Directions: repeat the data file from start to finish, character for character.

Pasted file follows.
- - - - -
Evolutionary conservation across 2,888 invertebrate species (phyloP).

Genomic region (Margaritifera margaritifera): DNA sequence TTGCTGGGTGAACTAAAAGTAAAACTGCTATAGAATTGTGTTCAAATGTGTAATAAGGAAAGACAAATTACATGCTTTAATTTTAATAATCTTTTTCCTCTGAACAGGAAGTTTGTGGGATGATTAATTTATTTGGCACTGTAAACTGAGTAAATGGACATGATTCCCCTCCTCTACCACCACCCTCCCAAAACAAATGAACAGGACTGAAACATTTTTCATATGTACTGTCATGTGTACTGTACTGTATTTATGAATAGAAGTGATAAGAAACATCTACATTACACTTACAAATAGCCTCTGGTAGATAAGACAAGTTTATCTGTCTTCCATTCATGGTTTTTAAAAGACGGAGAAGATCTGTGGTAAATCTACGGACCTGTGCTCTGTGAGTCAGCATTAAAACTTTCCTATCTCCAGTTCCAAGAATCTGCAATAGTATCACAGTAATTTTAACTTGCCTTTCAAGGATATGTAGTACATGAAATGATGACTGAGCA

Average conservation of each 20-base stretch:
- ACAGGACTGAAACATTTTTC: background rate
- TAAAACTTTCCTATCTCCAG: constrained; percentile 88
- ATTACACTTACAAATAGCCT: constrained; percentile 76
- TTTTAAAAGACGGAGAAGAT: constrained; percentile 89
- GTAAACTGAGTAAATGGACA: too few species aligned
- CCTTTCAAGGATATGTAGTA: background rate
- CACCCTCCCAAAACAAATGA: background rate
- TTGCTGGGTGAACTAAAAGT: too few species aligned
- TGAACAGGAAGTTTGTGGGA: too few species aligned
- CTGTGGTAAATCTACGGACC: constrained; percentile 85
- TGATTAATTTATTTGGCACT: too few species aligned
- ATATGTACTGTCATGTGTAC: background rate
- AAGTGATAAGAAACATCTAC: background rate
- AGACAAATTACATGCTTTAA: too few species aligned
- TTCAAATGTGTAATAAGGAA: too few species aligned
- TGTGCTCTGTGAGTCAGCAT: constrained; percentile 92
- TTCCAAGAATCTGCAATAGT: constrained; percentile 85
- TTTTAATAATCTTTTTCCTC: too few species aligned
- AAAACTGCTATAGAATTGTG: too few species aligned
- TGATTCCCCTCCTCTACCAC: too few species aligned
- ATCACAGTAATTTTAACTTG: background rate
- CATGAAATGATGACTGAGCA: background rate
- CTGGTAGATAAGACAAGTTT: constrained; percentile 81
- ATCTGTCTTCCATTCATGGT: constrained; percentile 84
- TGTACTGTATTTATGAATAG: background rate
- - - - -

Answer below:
Evolutionary conservation across 2,888 invertebrate species (phyloP).

Genomic region (Margaritifera margaritifera): DNA sequence TTGCTGGGTGAACTAAAAGTAAAACTGCTATAGAATTGTGTTCAAATGTGTAATAAGGAAAGACAAATTACATGCTTTAATTTTAATAATCTTTTTCCTCTGAACAGGAAGTTTGTGGGATGATTAATTTATTTGGCACTGTAAACTGAGTAAATGGACATGATTCCCCTCCTCTACCACCACCCTCCCAAAACAAATGAACAGGACTGAAACATTTTTCATATGTACTGTCATGTGTACTGTACTGTATTTATGAATAGAAGTGATAAGAAACATCTACATTACACTTACAAATAGCCTCTGGTAGATAAGACAAGTTTATCTGTCTTCCATTCATGGTTTTTAAAAGACGGAGAAGATCTGTGGTAAATCTACGGACCTGTGCTCTGTGAGTCAGCATTAAAACTTTCCTATCTCCAGTTCCAAGAATCTGCAATAGTATCACAGTAATTTTAACTTGCCTTTCAAGGATATGTAGTACATGAAATGATGACTGAGCA

Average conservation of each 20-base stretch:
- ACAGGACTGAAACATTTTTC: background rate
- TAAAACTTTCCTATCTCCAG: constrained; percentile 88
- ATTACACTTACAAATAGCCT: constrained; percentile 76
- TTTTAAAAGACGGAGAAGAT: constrained; percentile 89
- GTAAACTGAGTAAATGGACA: too few species aligned
- CCTTTCAAGGATATGTAGTA: background rate
- CACCCTCCCAAAACAAATGA: background rate
- TTGCTGGGTGAACTAAAAGT: too few species aligned
- TGAACAGGAAGTTTGTGGGA: too few species aligned
- CTGTGGTAAATCTACGGACC: constrained; percentile 85
- TGATTAATTTATTTGGCACT: too few species aligned
- ATATGTACTGTCATGTGTAC: background rate
- AAGTGATAAGAAACATCTAC: background rate
- AGACAAATTACATGCTTTAA: too few species aligned
- TTCAAATGTGTAATAAGGAA: too few species aligned
- TGTGCTCTGTGAGTCAGCAT: constrained; percentile 92
- TTCCAAGAATCTGCAATAGT: constrained; percentile 85
- TTTTAATAATCTTTTTCCTC: too few species aligned
- AAAACTGCTATAGAATTGTG: too few species aligned
- TGATTCCCCTCCTCTACCAC: too few species aligned
- ATCACAGTAATTTTAACTTG: background rate
- CATGAAATGATGACTGAGCA: background rate
- CTGGTAGATAAGACAAGTTT: constrained; percentile 81
- ATCTGTCTTCCATTCATGGT: constrained; percentile 84
- TGTACTGTATTTATGAATAG: background rate